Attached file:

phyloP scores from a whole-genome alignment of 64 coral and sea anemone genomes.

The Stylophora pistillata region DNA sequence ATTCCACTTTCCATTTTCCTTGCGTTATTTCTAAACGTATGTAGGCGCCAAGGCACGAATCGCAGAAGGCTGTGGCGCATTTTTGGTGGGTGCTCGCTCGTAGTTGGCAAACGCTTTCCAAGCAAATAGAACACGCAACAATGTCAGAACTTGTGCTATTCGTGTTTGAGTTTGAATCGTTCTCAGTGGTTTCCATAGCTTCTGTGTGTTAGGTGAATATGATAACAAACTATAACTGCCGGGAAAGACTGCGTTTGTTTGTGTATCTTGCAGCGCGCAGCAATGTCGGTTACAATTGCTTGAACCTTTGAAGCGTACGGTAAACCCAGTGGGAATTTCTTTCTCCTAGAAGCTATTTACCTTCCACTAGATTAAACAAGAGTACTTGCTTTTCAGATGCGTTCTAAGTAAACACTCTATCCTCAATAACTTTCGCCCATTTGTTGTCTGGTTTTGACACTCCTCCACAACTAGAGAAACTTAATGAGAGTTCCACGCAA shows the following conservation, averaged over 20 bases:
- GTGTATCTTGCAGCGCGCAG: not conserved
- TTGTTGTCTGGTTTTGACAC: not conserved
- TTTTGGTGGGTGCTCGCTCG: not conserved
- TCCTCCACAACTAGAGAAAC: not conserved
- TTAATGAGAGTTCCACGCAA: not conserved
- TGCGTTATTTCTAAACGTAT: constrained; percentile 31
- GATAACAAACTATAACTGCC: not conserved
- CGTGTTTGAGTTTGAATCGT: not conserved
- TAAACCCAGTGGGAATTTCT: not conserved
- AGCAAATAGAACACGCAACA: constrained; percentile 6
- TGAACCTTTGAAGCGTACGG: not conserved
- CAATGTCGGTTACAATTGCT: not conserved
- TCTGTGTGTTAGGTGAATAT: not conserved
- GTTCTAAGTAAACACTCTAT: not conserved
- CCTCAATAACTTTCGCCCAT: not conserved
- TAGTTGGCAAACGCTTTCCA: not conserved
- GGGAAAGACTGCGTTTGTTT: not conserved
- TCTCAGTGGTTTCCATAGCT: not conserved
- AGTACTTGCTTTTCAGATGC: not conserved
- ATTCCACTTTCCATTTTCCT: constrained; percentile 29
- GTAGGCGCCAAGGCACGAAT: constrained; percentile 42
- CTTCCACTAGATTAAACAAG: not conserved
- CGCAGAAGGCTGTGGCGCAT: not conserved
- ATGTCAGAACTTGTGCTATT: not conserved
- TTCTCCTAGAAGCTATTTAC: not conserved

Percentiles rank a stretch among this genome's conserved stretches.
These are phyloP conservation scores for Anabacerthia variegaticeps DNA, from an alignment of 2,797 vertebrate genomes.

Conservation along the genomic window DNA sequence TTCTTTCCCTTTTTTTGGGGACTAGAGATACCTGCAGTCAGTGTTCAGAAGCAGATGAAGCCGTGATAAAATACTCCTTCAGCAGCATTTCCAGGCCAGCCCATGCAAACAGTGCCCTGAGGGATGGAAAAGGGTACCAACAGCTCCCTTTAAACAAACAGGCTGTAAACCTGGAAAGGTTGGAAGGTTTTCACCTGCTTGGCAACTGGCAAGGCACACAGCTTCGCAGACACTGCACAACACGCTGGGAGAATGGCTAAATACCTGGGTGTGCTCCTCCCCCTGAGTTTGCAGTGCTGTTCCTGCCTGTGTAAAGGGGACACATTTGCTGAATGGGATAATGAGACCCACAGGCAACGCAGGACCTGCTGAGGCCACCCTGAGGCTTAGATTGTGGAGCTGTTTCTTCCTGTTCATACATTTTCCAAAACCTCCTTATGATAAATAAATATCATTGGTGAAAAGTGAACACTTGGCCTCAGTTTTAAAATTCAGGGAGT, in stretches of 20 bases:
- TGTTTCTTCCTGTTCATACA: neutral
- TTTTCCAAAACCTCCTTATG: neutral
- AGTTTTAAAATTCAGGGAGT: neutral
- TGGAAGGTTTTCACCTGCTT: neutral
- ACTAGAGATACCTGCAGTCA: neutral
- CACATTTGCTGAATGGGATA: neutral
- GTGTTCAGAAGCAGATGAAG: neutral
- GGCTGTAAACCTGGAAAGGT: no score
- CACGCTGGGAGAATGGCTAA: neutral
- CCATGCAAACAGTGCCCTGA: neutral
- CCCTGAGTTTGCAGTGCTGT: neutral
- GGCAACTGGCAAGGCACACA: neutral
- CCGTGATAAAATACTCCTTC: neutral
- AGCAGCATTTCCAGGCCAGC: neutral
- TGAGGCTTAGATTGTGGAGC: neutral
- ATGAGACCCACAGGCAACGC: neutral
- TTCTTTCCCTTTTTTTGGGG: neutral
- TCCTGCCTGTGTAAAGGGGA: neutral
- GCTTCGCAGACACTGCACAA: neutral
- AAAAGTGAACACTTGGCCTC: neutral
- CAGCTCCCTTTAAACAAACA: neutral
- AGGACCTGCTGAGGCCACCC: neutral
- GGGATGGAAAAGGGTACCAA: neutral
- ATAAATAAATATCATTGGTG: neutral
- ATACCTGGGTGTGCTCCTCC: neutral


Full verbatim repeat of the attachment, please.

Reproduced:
phyloP scores from a whole-genome alignment of 64 coral and sea anemone genomes.

The Stylophora pistillata region DNA sequence ATTCCACTTTCCATTTTCCTTGCGTTATTTCTAAACGTATGTAGGCGCCAAGGCACGAATCGCAGAAGGCTGTGGCGCATTTTTGGTGGGTGCTCGCTCGTAGTTGGCAAACGCTTTCCAAGCAAATAGAACACGCAACAATGTCAGAACTTGTGCTATTCGTGTTTGAGTTTGAATCGTTCTCAGTGGTTTCCATAGCTTCTGTGTGTTAGGTGAATATGATAACAAACTATAACTGCCGGGAAAGACTGCGTTTGTTTGTGTATCTTGCAGCGCGCAGCAATGTCGGTTACAATTGCTTGAACCTTTGAAGCGTACGGTAAACCCAGTGGGAATTTCTTTCTCCTAGAAGCTATTTACCTTCCACTAGATTAAACAAGAGTACTTGCTTTTCAGATGCGTTCTAAGTAAACACTCTATCCTCAATAACTTTCGCCCATTTGTTGTCTGGTTTTGACACTCCTCCACAACTAGAGAAACTTAATGAGAGTTCCACGCAA shows the following conservation, averaged over 20 bases:
- GTGTATCTTGCAGCGCGCAG: not conserved
- TTGTTGTCTGGTTTTGACAC: not conserved
- TTTTGGTGGGTGCTCGCTCG: not conserved
- TCCTCCACAACTAGAGAAAC: not conserved
- TTAATGAGAGTTCCACGCAA: not conserved
- TGCGTTATTTCTAAACGTAT: constrained; percentile 31
- GATAACAAACTATAACTGCC: not conserved
- CGTGTTTGAGTTTGAATCGT: not conserved
- TAAACCCAGTGGGAATTTCT: not conserved
- AGCAAATAGAACACGCAACA: constrained; percentile 6
- TGAACCTTTGAAGCGTACGG: not conserved
- CAATGTCGGTTACAATTGCT: not conserved
- TCTGTGTGTTAGGTGAATAT: not conserved
- GTTCTAAGTAAACACTCTAT: not conserved
- CCTCAATAACTTTCGCCCAT: not conserved
- TAGTTGGCAAACGCTTTCCA: not conserved
- GGGAAAGACTGCGTTTGTTT: not conserved
- TCTCAGTGGTTTCCATAGCT: not conserved
- AGTACTTGCTTTTCAGATGC: not conserved
- ATTCCACTTTCCATTTTCCT: constrained; percentile 29
- GTAGGCGCCAAGGCACGAAT: constrained; percentile 42
- CTTCCACTAGATTAAACAAG: not conserved
- CGCAGAAGGCTGTGGCGCAT: not conserved
- ATGTCAGAACTTGTGCTATT: not conserved
- TTCTCCTAGAAGCTATTTAC: not conserved

Percentiles rank a stretch among this genome's conserved stretches.
These are phyloP conservation scores for Anabacerthia variegaticeps DNA, from an alignment of 2,797 vertebrate genomes.

Conservation along the genomic window DNA sequence TTCTTTCCCTTTTTTTGGGGACTAGAGATACCTGCAGTCAGTGTTCAGAAGCAGATGAAGCCGTGATAAAATACTCCTTCAGCAGCATTTCCAGGCCAGCCCATGCAAACAGTGCCCTGAGGGATGGAAAAGGGTACCAACAGCTCCCTTTAAACAAACAGGCTGTAAACCTGGAAAGGTTGGAAGGTTTTCACCTGCTTGGCAACTGGCAAGGCACACAGCTTCGCAGACACTGCACAACACGCTGGGAGAATGGCTAAATACCTGGGTGTGCTCCTCCCCCTGAGTTTGCAGTGCTGTTCCTGCCTGTGTAAAGGGGACACATTTGCTGAATGGGATAATGAGACCCACAGGCAACGCAGGACCTGCTGAGGCCACCCTGAGGCTTAGATTGTGGAGCTGTTTCTTCCTGTTCATACATTTTCCAAAACCTCCTTATGATAAATAAATATCATTGGTGAAAAGTGAACACTTGGCCTCAGTTTTAAAATTCAGGGAGT, in stretches of 20 bases:
- TGTTTCTTCCTGTTCATACA: neutral
- TTTTCCAAAACCTCCTTATG: neutral
- AGTTTTAAAATTCAGGGAGT: neutral
- TGGAAGGTTTTCACCTGCTT: neutral
- ACTAGAGATACCTGCAGTCA: neutral
- CACATTTGCTGAATGGGATA: neutral
- GTGTTCAGAAGCAGATGAAG: neutral
- GGCTGTAAACCTGGAAAGGT: no score
- CACGCTGGGAGAATGGCTAA: neutral
- CCATGCAAACAGTGCCCTGA: neutral
- CCCTGAGTTTGCAGTGCTGT: neutral
- GGCAACTGGCAAGGCACACA: neutral
- CCGTGATAAAATACTCCTTC: neutral
- AGCAGCATTTCCAGGCCAGC: neutral
- TGAGGCTTAGATTGTGGAGC: neutral
- ATGAGACCCACAGGCAACGC: neutral
- TTCTTTCCCTTTTTTTGGGG: neutral
- TCCTGCCTGTGTAAAGGGGA: neutral
- GCTTCGCAGACACTGCACAA: neutral
- AAAAGTGAACACTTGGCCTC: neutral
- CAGCTCCCTTTAAACAAACA: neutral
- AGGACCTGCTGAGGCCACCC: neutral
- GGGATGGAAAAGGGTACCAA: neutral
- ATAAATAAATATCATTGGTG: neutral
- ATACCTGGGTGTGCTCCTCC: neutral